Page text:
classifier and plural morphology
gil at EVA.MPG.DE
Wed Nov 11 19:09:40 UTC 1998
On Audrey's conjectures:
> Is it possible that the order of Number, Classifier and Noun may also play
> a role in the use of plural morphology? I wonder if the following
> generalization is true:
> If the word order is Number + Classifier + Noun, the Noun does not take
> plural morphology (e.g., Chinese)
A *partial* counterexample to this is Standard Malay. Classifiers are
optional; number marking, via reduplication, is optional; word order is free;
BUT the most common word order is like Chinese, Number + Classifier + Noun.
A somewhat different partial counterexample is Vietnamese, in which
classifiers are nearly obligatory. In Vietnamese there is a so-called plural
word _cac_, which of course is optional. But figuring out word boundaries in
Southeast Asian languages is notoriously difficult -- so even though it's
*written* as a separate word, I don't know whether it really is one, as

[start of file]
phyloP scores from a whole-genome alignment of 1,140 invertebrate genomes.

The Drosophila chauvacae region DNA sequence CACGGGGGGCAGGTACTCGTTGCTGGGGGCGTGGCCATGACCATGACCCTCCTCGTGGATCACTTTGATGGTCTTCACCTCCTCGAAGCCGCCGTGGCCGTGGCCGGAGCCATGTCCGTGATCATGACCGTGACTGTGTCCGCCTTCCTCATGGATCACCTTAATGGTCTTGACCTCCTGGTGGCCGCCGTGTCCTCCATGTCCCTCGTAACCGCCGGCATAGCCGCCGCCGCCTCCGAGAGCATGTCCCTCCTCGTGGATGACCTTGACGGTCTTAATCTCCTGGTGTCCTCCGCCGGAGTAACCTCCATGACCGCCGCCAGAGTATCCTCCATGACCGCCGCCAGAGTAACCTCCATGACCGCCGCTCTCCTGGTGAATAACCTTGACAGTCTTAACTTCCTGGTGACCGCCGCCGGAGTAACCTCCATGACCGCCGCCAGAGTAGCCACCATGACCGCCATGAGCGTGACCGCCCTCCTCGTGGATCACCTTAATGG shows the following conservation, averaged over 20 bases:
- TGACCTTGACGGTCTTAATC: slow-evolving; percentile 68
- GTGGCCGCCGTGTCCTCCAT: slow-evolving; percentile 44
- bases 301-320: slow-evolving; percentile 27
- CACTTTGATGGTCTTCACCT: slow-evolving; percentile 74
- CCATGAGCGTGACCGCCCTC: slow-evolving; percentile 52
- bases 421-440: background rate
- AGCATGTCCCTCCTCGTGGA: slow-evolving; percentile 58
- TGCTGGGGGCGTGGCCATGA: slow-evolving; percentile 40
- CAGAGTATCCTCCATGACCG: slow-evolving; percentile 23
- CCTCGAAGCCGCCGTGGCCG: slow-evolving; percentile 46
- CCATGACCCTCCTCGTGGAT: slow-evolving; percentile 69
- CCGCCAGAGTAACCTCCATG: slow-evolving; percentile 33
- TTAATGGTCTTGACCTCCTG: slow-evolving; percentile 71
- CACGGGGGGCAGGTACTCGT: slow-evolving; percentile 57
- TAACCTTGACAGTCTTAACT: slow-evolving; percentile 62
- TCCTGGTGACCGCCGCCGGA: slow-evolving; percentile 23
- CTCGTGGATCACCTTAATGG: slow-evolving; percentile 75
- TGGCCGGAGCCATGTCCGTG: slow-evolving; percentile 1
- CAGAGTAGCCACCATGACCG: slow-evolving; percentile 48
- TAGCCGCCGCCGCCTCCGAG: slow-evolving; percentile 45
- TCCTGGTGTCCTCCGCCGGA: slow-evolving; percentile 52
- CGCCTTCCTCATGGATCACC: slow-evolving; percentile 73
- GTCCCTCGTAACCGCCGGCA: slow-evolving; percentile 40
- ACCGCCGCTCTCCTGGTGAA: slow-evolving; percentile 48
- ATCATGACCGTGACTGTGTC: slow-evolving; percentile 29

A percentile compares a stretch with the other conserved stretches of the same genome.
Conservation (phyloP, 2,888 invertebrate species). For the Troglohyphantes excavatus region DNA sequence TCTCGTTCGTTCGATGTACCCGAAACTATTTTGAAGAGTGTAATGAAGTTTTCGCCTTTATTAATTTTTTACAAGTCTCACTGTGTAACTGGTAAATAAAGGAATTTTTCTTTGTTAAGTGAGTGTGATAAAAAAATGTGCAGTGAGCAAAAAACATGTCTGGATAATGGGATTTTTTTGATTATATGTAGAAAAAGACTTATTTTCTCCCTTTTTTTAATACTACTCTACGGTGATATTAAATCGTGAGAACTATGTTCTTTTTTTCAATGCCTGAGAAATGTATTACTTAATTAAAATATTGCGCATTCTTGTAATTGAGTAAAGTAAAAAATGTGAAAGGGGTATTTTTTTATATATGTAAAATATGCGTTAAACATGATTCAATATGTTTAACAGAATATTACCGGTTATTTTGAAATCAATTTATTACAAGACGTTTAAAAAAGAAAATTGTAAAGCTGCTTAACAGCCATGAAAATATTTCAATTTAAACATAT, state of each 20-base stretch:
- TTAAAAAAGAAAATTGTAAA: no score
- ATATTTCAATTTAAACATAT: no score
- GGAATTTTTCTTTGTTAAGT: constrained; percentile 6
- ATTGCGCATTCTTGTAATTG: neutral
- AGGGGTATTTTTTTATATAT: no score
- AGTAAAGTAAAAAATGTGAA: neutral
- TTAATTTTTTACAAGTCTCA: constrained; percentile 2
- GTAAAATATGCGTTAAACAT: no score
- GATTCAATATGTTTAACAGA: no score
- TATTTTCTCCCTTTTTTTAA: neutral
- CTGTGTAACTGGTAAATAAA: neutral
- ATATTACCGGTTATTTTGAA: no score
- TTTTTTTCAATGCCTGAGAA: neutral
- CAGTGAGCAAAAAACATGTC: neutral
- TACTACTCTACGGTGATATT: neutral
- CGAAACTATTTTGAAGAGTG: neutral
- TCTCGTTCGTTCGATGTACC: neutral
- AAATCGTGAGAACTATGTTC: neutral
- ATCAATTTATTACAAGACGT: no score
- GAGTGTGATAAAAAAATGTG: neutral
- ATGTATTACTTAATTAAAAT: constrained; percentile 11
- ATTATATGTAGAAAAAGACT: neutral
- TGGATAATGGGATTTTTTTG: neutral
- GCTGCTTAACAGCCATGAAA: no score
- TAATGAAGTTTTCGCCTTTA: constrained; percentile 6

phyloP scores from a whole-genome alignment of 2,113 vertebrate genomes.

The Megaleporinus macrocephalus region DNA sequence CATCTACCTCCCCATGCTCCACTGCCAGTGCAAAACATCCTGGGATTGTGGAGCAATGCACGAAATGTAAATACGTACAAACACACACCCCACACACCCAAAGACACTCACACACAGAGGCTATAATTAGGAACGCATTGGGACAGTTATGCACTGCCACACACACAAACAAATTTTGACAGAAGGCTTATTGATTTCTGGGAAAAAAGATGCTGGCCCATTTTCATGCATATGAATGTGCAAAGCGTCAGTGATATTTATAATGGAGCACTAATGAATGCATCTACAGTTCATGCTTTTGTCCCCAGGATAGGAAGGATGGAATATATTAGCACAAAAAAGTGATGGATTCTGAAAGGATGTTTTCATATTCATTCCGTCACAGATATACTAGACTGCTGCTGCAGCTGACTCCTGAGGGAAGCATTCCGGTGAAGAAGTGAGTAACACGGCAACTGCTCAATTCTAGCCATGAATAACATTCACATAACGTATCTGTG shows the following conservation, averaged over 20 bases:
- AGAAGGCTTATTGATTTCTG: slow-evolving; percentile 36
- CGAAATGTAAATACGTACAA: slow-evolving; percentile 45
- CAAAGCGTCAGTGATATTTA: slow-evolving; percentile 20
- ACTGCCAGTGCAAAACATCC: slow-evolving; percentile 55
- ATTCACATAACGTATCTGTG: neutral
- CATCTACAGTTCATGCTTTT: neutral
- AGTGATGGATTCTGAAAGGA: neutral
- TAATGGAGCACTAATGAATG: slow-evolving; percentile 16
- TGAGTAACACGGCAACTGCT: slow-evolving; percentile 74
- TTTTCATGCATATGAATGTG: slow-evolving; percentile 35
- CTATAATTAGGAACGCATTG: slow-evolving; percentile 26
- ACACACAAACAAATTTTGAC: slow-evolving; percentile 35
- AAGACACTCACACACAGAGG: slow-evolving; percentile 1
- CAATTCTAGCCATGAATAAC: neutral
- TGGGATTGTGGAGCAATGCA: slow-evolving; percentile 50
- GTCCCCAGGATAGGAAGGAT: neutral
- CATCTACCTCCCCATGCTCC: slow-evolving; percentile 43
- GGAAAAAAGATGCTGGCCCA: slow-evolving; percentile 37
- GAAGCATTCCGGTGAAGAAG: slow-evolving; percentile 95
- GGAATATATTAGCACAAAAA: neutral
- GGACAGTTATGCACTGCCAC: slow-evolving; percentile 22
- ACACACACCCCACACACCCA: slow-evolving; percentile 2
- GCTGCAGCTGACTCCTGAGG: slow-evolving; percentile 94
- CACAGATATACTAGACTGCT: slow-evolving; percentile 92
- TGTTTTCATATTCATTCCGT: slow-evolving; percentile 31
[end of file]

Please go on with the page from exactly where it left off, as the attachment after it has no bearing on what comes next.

opposed to, say, a proclitic or even prefix.
Come to think about it, what about the Mandarin plural marker _xie_, usually
occurring in the collocation _yi xie_: what are its wordhood properties?
> If the word order is Noun + Number + Classifier, the noun can take plural
> morphology (e.g., Korean, Burmese)
Here Thai is a clear counterexample: Noun + Number + Classifier word order,
but no plural morphology.
PS I'm afraid I haven't got Audrey's email asddress; perhaps Bingfu would be
so kind as to forward this to her.
Department of Linguistics
Max Planck Institute for Evolutionary Anthropology
Inselstrasse 22, D-04103 Leipzig, Germany
Email: gil at eva.mpg.de
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